Elaine Lawless: This looks worse every year. I mean, if you drove by this, you would not know that was a town, would you?

 

Al Letson: Tall weeds are growing through cracks in a concrete foundation. This was the house that Jim Robinson built for his wife Aretha. Down the road, we find what's left of the old Baptist Church.

 

Todd Lawrence: Someone burned it down after the flood, which happened to a lot of the houses that left out here after everyone moved away. Arsonists came out here, they stripped them of copper and they burned the house down. Then they stripped it of everything that was valuable.

 

Al Letson: After their town was obliterated, people had to figure things out for themselves. Debra, the mayor, says they got less help because they lived inside a flood way. So, they scattered. Some people stayed with family. Some moved away entirely, but they still consider themselves a community.

 

Speaker 15: Always good to come on back home.

 

Speaker 16: Yep, no place like home.

 

Speaker 17: Still the same place.

 

Speaker 18: Ain't much to see, but we set it on the ground.

 

Al Letson: This is Memorial Day Weekend, but out here it's Pinhook Day, the annual homecoming. Dozens of people who used to live in Pinhook, or who spent their summers here as kids are coming back. People drive up, park next to the field, unload their coolers.

 

Speaker 17: What's up, bro?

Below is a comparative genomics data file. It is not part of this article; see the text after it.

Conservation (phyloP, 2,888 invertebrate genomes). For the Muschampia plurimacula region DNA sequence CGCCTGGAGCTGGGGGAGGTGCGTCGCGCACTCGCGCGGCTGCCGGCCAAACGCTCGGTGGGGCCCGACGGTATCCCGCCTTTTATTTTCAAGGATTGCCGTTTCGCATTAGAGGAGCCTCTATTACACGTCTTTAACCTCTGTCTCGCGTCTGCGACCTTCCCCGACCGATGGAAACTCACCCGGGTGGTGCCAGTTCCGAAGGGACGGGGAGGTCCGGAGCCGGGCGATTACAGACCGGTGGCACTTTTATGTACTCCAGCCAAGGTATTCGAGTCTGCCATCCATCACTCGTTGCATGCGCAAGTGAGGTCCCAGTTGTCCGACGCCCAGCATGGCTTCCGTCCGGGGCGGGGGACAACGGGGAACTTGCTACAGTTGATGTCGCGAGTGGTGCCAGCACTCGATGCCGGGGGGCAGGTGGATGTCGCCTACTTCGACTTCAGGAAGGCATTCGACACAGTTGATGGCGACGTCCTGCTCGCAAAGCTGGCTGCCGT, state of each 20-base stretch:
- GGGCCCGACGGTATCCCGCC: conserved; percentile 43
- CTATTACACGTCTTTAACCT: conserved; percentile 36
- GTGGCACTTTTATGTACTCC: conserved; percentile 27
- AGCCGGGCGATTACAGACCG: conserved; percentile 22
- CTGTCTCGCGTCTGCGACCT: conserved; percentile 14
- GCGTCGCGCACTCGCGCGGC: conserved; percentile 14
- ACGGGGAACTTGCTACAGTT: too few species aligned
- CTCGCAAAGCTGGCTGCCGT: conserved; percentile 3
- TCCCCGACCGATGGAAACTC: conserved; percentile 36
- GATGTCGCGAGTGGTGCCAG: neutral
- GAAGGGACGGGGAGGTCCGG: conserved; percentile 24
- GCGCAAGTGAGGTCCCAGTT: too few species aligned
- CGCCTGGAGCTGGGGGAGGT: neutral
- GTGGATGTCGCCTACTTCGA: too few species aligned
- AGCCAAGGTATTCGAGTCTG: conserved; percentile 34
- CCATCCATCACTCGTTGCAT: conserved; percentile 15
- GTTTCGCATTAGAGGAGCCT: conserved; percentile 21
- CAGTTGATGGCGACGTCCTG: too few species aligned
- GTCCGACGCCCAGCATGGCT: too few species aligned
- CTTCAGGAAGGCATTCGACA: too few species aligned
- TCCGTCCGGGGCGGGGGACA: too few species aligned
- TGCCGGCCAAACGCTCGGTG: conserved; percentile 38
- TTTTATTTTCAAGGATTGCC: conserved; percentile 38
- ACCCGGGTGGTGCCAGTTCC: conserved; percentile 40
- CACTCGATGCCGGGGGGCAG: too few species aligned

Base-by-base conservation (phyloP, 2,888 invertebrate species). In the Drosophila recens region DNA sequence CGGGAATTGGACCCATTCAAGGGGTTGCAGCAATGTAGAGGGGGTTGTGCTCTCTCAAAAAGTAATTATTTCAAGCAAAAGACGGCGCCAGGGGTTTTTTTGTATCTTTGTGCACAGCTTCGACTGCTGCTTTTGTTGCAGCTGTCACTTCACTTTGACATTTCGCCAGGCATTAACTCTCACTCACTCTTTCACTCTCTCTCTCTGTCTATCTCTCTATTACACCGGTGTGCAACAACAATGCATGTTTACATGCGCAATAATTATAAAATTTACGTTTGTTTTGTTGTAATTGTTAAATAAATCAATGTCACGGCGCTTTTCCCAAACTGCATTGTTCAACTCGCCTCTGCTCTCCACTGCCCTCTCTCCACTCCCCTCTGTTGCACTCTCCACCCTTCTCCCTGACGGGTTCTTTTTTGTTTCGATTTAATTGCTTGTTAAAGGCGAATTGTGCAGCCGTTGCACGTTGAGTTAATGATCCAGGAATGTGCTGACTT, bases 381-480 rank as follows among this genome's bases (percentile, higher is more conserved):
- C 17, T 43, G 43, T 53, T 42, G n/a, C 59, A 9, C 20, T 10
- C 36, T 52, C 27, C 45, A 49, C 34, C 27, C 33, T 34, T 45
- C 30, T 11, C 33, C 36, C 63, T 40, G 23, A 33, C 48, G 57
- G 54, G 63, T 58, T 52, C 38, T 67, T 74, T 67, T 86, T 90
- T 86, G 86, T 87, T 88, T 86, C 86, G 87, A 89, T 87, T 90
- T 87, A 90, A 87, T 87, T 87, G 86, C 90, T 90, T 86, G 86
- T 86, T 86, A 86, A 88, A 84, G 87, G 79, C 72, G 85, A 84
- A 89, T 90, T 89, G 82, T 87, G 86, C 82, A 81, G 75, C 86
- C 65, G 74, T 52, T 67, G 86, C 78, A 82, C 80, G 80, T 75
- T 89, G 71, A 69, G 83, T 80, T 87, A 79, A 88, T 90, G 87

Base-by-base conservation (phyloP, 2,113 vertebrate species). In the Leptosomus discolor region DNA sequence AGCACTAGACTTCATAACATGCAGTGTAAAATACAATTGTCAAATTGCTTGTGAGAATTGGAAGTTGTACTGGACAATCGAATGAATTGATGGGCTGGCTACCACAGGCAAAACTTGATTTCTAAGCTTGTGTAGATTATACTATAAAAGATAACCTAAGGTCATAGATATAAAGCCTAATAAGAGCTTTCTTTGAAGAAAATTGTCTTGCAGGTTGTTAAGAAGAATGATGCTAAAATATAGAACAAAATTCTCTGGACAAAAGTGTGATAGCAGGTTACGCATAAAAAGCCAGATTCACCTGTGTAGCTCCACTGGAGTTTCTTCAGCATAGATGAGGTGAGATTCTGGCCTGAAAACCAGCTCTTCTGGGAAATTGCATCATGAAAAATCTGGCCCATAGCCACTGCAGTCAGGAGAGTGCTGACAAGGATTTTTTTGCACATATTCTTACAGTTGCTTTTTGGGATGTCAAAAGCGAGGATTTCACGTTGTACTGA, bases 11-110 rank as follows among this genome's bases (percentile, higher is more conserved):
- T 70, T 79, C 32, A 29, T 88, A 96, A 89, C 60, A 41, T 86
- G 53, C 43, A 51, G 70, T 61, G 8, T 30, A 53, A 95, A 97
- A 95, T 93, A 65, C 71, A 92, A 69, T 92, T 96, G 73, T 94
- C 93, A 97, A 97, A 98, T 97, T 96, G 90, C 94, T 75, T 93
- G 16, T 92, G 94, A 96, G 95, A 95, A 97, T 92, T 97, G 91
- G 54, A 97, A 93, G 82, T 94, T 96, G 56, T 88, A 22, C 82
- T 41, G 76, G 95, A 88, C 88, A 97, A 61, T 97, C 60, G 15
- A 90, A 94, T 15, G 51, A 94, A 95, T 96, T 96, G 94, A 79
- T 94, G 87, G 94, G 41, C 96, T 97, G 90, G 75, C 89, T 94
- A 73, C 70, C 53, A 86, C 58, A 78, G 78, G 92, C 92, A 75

Al Letson: Bert Robinson, he's the son of Jim and Aretha Robinson is frying catfish and chicken in big pots of oil. Vincent, he's the son of Jim and Aretha Robinson is frying cat fish and chicken in big pots of oil.

 

Speaker 16: Yeah, it's all right. My mama makes the best fish seasoning you ever tasted.

 

Al Letson: One guy takes kids for a tour on a four wheeler, telling them about how things used to be, and there's a small crowd gathering around a poster with photos of the flood.

 

Speaker 19: Look at that water. That's our highway there, ain't it?

 

Speaker 20: Yeah.

 

Speaker 19: Yeah.

 

Al Letson: And Debra Robinson Tarver, the mayor of what's left of Pinhook, who we met earlier is running around welcoming people.

 

Debra R. T.: I seen somebody else coming up. Hey. How you doing?

 

Al Letson: After the town was wiped out, Debra took the lead trying to get answers from the Army Corps and help from FEMA.